The honours are rigorously split evenly between Morgan and Gemma who co-wrote all the songs and produced the album. They did think about finding a co-producer for the album but decided (rightly) to go for it themselves.
"We brought in a lot of guest musicians and players but we would have been responsible for all the arrangements. Yeah, that was us," Gemma smiles.
"Sometimes a song starts off as a storyline that Morgan has come up with and we'd work on it together or sometimes it's the other way round so it really is an intertwined thing and that takes us back to the title of the album. This band, this project is so much part of both of us, I don't think any part would exist without the other one."
The feeling is obviously mutual.
"Gemma is so skilful at what she does," says Morgan. "She arranged all the scores on the album, including for a string quartet, but she gets uncomfortable when anyone mentions it. (At this point Gemma has her hands over her ears.)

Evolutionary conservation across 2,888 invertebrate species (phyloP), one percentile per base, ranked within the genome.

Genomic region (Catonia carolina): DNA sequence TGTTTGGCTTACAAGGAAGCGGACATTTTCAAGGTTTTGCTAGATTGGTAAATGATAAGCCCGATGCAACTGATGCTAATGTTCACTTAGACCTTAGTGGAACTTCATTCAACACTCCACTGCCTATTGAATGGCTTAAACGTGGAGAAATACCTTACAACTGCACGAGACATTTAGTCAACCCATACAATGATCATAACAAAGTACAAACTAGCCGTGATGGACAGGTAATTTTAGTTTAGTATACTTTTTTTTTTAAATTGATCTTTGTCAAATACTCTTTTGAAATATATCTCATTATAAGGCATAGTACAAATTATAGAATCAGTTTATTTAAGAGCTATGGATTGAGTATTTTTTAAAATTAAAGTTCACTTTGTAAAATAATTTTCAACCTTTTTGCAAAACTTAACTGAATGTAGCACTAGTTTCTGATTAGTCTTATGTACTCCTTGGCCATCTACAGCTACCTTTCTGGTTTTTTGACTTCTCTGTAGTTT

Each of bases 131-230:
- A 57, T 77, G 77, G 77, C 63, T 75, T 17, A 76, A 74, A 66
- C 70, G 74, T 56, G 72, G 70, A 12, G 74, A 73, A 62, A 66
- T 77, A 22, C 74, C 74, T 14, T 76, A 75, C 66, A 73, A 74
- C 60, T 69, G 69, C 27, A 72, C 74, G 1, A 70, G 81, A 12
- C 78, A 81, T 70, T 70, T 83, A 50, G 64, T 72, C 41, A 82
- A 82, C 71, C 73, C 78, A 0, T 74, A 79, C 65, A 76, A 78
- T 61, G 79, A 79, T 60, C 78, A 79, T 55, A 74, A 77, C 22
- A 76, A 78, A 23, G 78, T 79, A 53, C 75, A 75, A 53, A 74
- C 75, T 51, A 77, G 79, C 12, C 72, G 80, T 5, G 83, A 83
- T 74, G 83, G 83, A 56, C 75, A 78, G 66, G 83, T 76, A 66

"We need each other and were not in competition with each other because we trust each other so much."
And that trust shines through on the album, which includes three singles, The Place That I Work, Manchester Air and Dynamite.
Then there are the videos, works of art in themselves - again the girls were very hands-on - from the minimalist Dreams and The Place That I Work (with Lisa Hannigan) to the mesmerising Oh My God, Oh Canada.
I should also mention the fact that Morgan and Gemma have been quietly doing great work for charities, including Safe Ireland (as part of Irish Women in Harmony), Women's Aid and the Simon Community.
You can find out more about the band at www.saintsisterband.com but the great news is that Gemma and Morgan will be signing copies of Where I Should End at Cool Discs in Derry at 7pm on Monday (June 28); at Boneyard Records in Omagh the following day (Tuesday June 29) at 1pm and at Starr Records in Belfast on Tuesday at 7pm that evening. Full details are on the Saint Sister Instagram page.